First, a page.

The chair of the Democratic National Committee said Russian hackers continued interfering in the election until 8 November, despite the president’s claim that they stopped in September when he told Vladamir Putin to "cut it out".
Donna Brazile, who is calling for a bipartisan inquiry into the alleged hack, told ABC News that donors and other individuals associated with the campaign were personally harassed and the committee’s computer systems were hacked every day on an "hourly" basis.
"No, they did not stop [in September]," she said.
"They came after us absolutely every day until the end of the election. They tried to hack into our system repeatedly. We put up the very best cyber security – but they constantly [attacked]."
She said the release of Hillary Clinton’s emails was "weaponised", caused confusion and disrupted the daily activities of the campaign.
Ms Brazile also suggested the DNC had insufficient protection from intelligence agencies, despite both the CIA and the FBI concluding that Russians hacked the election to boost Donald Trump.
The FBI was accused of sitting on top of “explosive” information regarding the hack.
"I think the Obama administration ― the FBI, the various other federal agencies ― they informed us, they told us what was happening. We knew as of May," Ms Brazile said. "But in terms of helping us to fight, we were fighting a foreign adversary in the cyberspace. The Democratic National Committee, we were no match. And yet we fought constantly."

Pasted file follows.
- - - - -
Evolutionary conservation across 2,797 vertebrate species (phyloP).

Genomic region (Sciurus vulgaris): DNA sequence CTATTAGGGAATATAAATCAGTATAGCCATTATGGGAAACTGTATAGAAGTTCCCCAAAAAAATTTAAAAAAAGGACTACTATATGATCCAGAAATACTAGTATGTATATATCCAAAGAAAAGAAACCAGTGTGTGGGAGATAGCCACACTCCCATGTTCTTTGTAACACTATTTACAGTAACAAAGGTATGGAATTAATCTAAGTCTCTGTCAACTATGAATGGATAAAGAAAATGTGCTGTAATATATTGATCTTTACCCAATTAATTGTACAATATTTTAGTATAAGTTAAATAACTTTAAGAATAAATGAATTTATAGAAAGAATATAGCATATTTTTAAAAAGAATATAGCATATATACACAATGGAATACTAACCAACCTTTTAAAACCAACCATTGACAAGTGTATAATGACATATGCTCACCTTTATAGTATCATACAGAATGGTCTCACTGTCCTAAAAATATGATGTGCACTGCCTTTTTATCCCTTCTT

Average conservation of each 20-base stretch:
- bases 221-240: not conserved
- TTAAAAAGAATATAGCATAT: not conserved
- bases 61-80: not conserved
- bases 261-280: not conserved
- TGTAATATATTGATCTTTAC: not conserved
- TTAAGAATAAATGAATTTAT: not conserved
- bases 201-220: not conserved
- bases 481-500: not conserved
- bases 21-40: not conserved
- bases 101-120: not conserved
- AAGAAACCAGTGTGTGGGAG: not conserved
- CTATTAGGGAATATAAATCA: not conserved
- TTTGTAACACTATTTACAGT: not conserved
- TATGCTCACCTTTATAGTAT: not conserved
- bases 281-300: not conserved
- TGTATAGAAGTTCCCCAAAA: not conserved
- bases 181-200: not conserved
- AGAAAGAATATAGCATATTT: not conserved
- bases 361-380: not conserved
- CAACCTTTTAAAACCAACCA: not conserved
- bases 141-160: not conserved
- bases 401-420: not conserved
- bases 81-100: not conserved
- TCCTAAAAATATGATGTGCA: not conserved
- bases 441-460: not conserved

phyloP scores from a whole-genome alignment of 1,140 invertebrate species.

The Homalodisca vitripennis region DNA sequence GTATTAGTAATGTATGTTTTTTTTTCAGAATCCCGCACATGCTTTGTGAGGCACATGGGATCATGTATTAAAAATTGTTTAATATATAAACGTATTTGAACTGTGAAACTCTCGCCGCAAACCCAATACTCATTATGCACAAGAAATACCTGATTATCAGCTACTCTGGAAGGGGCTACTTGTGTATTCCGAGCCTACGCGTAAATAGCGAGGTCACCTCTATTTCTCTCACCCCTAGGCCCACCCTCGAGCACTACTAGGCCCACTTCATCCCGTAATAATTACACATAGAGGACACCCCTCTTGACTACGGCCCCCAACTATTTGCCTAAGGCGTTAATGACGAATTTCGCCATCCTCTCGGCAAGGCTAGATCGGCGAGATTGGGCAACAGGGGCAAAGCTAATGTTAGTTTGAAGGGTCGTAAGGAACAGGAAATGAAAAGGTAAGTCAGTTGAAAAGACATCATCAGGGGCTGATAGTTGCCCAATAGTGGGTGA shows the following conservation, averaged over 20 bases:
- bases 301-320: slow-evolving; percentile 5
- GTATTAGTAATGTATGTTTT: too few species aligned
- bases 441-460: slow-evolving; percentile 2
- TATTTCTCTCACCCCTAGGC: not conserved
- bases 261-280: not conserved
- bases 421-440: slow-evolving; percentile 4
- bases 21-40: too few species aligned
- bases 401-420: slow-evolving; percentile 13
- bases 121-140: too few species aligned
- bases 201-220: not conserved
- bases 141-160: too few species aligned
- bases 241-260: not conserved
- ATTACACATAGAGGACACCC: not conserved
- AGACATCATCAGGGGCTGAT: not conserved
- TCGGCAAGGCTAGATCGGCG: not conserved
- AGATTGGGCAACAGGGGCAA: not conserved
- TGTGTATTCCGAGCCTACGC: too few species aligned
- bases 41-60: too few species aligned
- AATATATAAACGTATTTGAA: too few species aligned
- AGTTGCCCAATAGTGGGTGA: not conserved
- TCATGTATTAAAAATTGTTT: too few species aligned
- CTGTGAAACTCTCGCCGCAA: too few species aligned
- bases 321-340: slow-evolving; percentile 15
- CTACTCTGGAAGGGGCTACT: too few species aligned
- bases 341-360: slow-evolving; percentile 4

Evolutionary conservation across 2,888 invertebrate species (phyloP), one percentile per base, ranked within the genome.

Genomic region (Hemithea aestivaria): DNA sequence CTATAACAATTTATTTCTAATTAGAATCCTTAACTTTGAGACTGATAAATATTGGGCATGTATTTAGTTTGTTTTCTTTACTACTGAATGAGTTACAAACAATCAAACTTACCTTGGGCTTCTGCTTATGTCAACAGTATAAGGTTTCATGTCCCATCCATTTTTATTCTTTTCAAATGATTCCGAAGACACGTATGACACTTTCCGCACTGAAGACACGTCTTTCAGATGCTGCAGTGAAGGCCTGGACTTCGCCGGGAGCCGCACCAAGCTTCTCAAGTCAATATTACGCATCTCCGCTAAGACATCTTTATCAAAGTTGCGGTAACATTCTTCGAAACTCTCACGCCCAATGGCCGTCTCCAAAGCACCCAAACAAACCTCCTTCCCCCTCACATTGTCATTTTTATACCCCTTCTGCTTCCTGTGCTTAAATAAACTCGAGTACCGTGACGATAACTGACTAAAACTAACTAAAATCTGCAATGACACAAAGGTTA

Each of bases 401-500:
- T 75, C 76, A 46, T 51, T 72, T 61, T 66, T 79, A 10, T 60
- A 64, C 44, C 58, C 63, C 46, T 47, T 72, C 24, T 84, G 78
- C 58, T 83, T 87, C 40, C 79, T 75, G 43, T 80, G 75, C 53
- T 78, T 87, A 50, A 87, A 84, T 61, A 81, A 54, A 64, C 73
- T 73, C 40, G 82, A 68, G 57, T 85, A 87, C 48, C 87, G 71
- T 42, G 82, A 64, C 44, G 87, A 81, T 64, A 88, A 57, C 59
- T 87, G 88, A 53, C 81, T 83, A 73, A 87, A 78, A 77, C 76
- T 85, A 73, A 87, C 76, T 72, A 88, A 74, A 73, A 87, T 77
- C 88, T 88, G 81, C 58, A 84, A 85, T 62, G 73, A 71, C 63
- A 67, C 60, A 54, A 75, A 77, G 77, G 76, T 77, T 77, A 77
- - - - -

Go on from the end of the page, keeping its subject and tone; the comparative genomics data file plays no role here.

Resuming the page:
Ms Brazile, who as an adviser to Bill Clinton and Al Gore, compared the FBI to the Geek Squad, a tech service at department store Best Buy, which tries to help customers but has limited capabilities.
On Friday the president reasoned that the White House's response to the attacks had been appropriate and that he did not want to risk inciting further hacking which could affect the election.
"I felt that the most effective way to ensure that that didn’t happen was to talk to him directly and tell him to cut it out, and there were going to be serious consequences if he didn’t," Mr Obama said.
"In fact we did not see further tampering of the election process. But the leaks through WikiLeaks had already occurred."
Ms Brazile told ABC News that she was a "little disappointed" with the president's response.
"No, when I saw the president, I was a little disappointed that, you know — we were under constant attack. We never felt comfortable. We didn’t know what was coming next."
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